Aliu: I deal with this sort of situation even today at my University. Since I do not give much credit to these comments, I ironically answer back: I was forced to get married, so I study in secret. Then no one dares do discuss it further. The truth is that both my parents studied in ex-Yugoslavia, therefore it is understandable to study in my family.

 

What’s the deal with Balkan machos? Do they exist or not?

Ismaili: I do not read daily news, because they do not reflect the reality.

Aliu: That what is written about Balkan machos, is still unknown for me, my relatives and my friends. We cannot allow our nation to be humiliated like this.

 

If a teenager swears in his/her school in Prishtina, what would happen?

 Aliu: This would not end well. This is not how Albanians behave. This derives from gangsters and rap culture that we find on youtube, instagram and twitter.

Lusha: When I read what a school mayor had said, that albanian kids are told that their mother is of no value, I questioned his seriousness. In Albanian culture women, and especially mothers, are given a big respect.

 

There is the irresponsible driver from the Balkans, and then the Balkan macho. Is there a stereotype for people from Balkans?

Aliu: It disgusts me when I see this generalization. Even the “yugo” notion is used for humiliating Balkan people.

 

But Croatians, Serbs and Albanians altogether have conflicts between each other, right?

Ismaili: Firstly, we honor each other as human beings. Ethnicity comes second.

Aliu: We are all united by one fact, that we all are immigrants in Switzerland.

 

Is there gender equality between Albanians?

Ismaili: My dad does the housework, so gender inequality is not an issue in my family.

Aliu: In my family, we are four women. Trust me, it’s not easy for my dad.

Lusha: I love cooking.

 

Albanians are conservatory rural people and they suppress women’s rights, isn’t that so?

 Aliu: Take a ride to Skopje, Prishtina or Tirana. It’s ridiculous to say that Albanian women are oppressed. On the contrary, they are open and secure about themselves.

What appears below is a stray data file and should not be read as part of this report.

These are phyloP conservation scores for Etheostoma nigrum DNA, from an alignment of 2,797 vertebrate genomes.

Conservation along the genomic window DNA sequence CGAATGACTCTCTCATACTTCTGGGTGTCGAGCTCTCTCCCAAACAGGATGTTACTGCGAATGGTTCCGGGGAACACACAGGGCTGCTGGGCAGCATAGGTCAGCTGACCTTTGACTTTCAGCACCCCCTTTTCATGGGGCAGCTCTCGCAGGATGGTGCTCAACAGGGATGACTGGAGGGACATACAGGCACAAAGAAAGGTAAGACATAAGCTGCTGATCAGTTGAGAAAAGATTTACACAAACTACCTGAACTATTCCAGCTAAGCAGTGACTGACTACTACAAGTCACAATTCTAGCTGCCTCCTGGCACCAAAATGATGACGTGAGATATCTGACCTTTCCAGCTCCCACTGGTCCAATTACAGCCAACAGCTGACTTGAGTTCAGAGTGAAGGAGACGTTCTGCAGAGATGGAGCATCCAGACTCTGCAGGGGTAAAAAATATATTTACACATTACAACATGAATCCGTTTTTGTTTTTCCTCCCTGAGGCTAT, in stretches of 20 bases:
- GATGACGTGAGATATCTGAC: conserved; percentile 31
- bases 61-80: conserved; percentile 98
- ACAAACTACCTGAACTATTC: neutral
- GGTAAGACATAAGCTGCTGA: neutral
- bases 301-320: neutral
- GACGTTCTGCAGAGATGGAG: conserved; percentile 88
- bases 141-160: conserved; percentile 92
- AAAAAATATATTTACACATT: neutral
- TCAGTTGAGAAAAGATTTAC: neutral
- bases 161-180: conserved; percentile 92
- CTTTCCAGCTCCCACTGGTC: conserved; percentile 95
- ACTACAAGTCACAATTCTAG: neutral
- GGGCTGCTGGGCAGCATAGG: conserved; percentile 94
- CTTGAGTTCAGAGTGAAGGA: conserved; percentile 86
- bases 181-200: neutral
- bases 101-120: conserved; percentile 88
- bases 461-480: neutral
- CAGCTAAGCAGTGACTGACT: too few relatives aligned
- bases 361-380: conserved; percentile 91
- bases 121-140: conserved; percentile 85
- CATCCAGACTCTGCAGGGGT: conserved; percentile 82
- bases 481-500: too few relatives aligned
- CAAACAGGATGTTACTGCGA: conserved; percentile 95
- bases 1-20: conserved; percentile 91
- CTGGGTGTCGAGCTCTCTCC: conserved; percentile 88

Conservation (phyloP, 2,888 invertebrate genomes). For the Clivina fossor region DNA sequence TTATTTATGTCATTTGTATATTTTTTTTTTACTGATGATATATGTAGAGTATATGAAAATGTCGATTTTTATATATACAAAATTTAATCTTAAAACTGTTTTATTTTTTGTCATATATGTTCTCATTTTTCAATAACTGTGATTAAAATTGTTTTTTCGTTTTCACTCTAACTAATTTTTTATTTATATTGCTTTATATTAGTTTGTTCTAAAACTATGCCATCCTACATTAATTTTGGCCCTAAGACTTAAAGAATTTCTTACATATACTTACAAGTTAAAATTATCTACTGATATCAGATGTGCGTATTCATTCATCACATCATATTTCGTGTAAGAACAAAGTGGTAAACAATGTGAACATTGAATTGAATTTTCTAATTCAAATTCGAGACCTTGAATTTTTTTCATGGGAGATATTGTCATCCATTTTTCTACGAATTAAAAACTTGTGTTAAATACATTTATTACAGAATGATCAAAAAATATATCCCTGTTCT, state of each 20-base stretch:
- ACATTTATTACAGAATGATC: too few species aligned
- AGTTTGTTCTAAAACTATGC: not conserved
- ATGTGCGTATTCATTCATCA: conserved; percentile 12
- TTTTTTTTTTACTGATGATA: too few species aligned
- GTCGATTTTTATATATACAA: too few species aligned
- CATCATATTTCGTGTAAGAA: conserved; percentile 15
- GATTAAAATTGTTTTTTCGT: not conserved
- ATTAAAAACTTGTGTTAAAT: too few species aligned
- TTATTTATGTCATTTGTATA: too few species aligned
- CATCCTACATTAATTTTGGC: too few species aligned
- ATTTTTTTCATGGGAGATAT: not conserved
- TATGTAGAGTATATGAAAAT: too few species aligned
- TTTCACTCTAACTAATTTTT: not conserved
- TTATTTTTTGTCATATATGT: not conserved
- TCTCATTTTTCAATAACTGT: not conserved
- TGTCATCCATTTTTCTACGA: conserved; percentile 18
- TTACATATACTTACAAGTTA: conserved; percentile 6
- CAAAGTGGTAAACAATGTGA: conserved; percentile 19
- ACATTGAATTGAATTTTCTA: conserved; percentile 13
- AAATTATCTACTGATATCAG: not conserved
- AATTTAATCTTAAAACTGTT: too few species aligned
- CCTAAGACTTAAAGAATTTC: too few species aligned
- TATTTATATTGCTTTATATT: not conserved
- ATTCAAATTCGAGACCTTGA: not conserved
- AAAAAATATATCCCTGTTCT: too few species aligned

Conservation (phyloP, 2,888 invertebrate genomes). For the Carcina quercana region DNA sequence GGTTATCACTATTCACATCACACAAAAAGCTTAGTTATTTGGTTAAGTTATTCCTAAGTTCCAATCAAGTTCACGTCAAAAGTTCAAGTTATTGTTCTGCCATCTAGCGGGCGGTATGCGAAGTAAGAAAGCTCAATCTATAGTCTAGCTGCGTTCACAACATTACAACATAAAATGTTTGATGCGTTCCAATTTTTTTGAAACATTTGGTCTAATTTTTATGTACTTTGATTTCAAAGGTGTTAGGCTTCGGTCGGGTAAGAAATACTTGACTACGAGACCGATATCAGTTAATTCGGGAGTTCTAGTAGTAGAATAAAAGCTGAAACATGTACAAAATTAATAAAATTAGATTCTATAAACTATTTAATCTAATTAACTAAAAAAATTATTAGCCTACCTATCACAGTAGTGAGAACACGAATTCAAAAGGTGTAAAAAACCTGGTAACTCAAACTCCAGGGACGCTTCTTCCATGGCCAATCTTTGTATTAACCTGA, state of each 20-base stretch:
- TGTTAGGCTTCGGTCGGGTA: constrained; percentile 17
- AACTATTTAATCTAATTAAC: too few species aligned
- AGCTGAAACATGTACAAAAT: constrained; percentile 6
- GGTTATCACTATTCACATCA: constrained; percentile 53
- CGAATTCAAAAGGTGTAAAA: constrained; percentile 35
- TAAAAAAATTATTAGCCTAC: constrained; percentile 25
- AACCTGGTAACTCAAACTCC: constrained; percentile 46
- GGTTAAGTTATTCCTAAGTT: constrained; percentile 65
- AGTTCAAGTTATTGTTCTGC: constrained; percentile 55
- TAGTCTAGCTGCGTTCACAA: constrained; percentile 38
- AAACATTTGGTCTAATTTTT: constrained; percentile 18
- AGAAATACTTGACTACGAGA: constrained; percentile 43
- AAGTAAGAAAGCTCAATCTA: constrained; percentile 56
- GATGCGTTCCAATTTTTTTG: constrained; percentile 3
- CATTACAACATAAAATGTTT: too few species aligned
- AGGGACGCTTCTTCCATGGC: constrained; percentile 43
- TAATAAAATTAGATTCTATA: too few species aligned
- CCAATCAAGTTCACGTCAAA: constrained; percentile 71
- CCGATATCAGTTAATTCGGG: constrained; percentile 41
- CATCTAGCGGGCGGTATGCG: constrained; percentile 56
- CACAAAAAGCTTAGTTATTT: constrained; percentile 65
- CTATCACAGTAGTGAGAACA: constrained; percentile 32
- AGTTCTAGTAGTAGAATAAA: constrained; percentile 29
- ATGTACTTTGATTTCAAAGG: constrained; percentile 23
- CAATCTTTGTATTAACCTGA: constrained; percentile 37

So they do not wear burka or anything similar to it?

The three of them: In Albanian territory, we do not know anyone who wears burka.

 

What about equal rights?

Lusha: Speaking for myself, I have never experienced discrimination.

Aliu: Back in high school, I had a teacher who barely gave me a B. When I asked her what was the reason about it, she answered: do your parents read the Neue Zurcher Zeitung? This was absurd. Later on I had another teacher, and I had excellent grades.

Ismaili: I was one of the few immigrants who succeeded to get into high school, and I think that if we had more support, many of other immigrants could have been attending it.

Aliu: In my primary school, 80% of the kids in my class were immigrants. I was the only one who could get into high school. Every year, only two people can get through high school without attending extra courses. That is why today I teach extra courses to the kids from my neighborhood, so they can be better prepared.

 

How important is islam for you?

Aliu: In my family, religion is a very important part of everyday life. We practice islam in our manner.

Ismaili: Religion is something personal.

Lusha: As for me, religion is very important, not because of the tradition, but because of obedience. Based on Albanian history, I would say that Albania is less religious than Kosovo or Macedonia. There is a fact that there are no religious conflicts in Albanian society, since the religious diversity is present and embraced.

 

Would you marry a Swiss?

Aliu: My life partner is Albanian, I met him during my holidays. My dad always said to me that it is up to me to decide with who I want to spend my life with. But he clearly said that if I fall in love with a Swiss, I would have to deal with the education and religious issues myself.

Lusha: For me, nationality is not important at all.

 

How do you picture your future? Would you still live in Switzerland?

Ismaili: I don’t know. It is a great priority that we have experienced the lives in both countries.

Lusha: I will surely stay in Switzerland. We can learn so much from Italians. Today, they are integrated. I hope that Albanians will someday be part of Swiss Academia. There are many talents in different Swiss Universities.

Aliu: I cannot say If I will be staying here or not. What I can say about the future is that there will be many opportunities for the next generations. Then, they will not be talking over us, but about us.

* Arbnora Aliu (24) studies pedagogy, Vjosa Ismaili (23) economy, Burim Lusha (25) economy and engineering.

 

Kosovo and Argentina: So Far and Yet So Close

In reality, there are many things that people from Argentina and Kosovo have in common. We are both family-oriented societies. We enjoy spending time with friends over long coffee breaks. We have vibrant cultural backgrounds and immense passion for football and politics. We have both suffered from political instability, lack of trust in our governments, and we went through many fights to gain our independence.

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By Laura Agosta